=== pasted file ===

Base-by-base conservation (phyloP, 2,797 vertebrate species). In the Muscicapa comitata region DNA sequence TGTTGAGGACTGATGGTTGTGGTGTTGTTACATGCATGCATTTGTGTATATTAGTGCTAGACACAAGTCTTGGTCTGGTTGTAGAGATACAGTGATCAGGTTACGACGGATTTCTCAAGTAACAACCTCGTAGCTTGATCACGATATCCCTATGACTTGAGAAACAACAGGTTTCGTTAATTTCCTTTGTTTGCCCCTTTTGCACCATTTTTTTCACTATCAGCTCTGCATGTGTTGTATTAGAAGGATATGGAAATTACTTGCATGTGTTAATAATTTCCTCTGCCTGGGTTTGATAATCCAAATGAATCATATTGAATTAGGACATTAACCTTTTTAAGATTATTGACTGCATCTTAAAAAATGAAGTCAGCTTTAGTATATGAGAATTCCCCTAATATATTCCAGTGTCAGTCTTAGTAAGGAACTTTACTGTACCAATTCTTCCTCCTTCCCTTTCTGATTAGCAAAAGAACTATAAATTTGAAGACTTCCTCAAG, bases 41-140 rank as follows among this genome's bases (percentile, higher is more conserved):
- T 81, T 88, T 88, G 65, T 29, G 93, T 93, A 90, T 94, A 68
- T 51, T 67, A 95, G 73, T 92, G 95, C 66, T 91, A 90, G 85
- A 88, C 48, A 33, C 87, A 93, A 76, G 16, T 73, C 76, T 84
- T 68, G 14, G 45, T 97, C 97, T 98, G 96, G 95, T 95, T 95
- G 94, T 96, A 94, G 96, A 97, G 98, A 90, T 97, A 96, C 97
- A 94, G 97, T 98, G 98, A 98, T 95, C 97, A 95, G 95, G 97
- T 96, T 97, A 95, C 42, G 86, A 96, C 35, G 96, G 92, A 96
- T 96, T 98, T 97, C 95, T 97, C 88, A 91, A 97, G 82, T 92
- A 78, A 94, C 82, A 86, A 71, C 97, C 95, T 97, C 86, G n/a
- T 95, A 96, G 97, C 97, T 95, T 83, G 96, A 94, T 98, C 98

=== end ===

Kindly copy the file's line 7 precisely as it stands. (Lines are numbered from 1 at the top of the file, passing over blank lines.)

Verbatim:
- A 94, G 97, T 98, G 98, A 98, T 95, C 97, A 95, G 95, G 97